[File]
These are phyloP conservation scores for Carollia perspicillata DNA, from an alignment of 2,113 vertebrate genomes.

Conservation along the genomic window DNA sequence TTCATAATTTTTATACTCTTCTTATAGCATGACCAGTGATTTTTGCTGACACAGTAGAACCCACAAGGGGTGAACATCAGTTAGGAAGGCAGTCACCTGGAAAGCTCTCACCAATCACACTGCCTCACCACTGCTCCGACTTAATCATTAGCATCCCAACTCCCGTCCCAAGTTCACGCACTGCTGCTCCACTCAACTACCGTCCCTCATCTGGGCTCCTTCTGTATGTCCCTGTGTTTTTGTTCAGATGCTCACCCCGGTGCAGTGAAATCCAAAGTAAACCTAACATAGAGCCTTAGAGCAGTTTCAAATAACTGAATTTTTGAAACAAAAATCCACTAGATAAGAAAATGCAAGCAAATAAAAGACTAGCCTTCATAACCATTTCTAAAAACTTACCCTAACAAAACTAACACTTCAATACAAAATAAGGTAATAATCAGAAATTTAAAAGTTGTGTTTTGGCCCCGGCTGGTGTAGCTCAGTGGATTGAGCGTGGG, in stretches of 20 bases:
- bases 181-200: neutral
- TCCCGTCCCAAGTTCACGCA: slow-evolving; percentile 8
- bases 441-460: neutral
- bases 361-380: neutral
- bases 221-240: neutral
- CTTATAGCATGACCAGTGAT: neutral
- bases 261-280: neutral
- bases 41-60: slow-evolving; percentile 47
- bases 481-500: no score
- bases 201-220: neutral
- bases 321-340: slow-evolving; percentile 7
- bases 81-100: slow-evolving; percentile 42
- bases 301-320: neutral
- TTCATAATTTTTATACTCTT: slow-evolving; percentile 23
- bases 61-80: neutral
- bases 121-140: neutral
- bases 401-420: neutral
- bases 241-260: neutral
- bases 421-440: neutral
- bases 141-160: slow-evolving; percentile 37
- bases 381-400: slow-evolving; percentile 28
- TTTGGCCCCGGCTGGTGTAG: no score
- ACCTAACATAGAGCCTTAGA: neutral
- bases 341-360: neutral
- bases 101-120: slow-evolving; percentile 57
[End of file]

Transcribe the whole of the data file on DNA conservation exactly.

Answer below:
These are phyloP conservation scores for Carollia perspicillata DNA, from an alignment of 2,113 vertebrate genomes.

Conservation along the genomic window DNA sequence TTCATAATTTTTATACTCTTCTTATAGCATGACCAGTGATTTTTGCTGACACAGTAGAACCCACAAGGGGTGAACATCAGTTAGGAAGGCAGTCACCTGGAAAGCTCTCACCAATCACACTGCCTCACCACTGCTCCGACTTAATCATTAGCATCCCAACTCCCGTCCCAAGTTCACGCACTGCTGCTCCACTCAACTACCGTCCCTCATCTGGGCTCCTTCTGTATGTCCCTGTGTTTTTGTTCAGATGCTCACCCCGGTGCAGTGAAATCCAAAGTAAACCTAACATAGAGCCTTAGAGCAGTTTCAAATAACTGAATTTTTGAAACAAAAATCCACTAGATAAGAAAATGCAAGCAAATAAAAGACTAGCCTTCATAACCATTTCTAAAAACTTACCCTAACAAAACTAACACTTCAATACAAAATAAGGTAATAATCAGAAATTTAAAAGTTGTGTTTTGGCCCCGGCTGGTGTAGCTCAGTGGATTGAGCGTGGG, in stretches of 20 bases:
- bases 181-200: neutral
- TCCCGTCCCAAGTTCACGCA: slow-evolving; percentile 8
- bases 441-460: neutral
- bases 361-380: neutral
- bases 221-240: neutral
- CTTATAGCATGACCAGTGAT: neutral
- bases 261-280: neutral
- bases 41-60: slow-evolving; percentile 47
- bases 481-500: no score
- bases 201-220: neutral
- bases 321-340: slow-evolving; percentile 7
- bases 81-100: slow-evolving; percentile 42
- bases 301-320: neutral
- TTCATAATTTTTATACTCTT: slow-evolving; percentile 23
- bases 61-80: neutral
- bases 121-140: neutral
- bases 401-420: neutral
- bases 241-260: neutral
- bases 421-440: neutral
- bases 141-160: slow-evolving; percentile 37
- bases 381-400: slow-evolving; percentile 28
- TTTGGCCCCGGCTGGTGTAG: no score
- ACCTAACATAGAGCCTTAGA: neutral
- bases 341-360: neutral
- bases 101-120: slow-evolving; percentile 57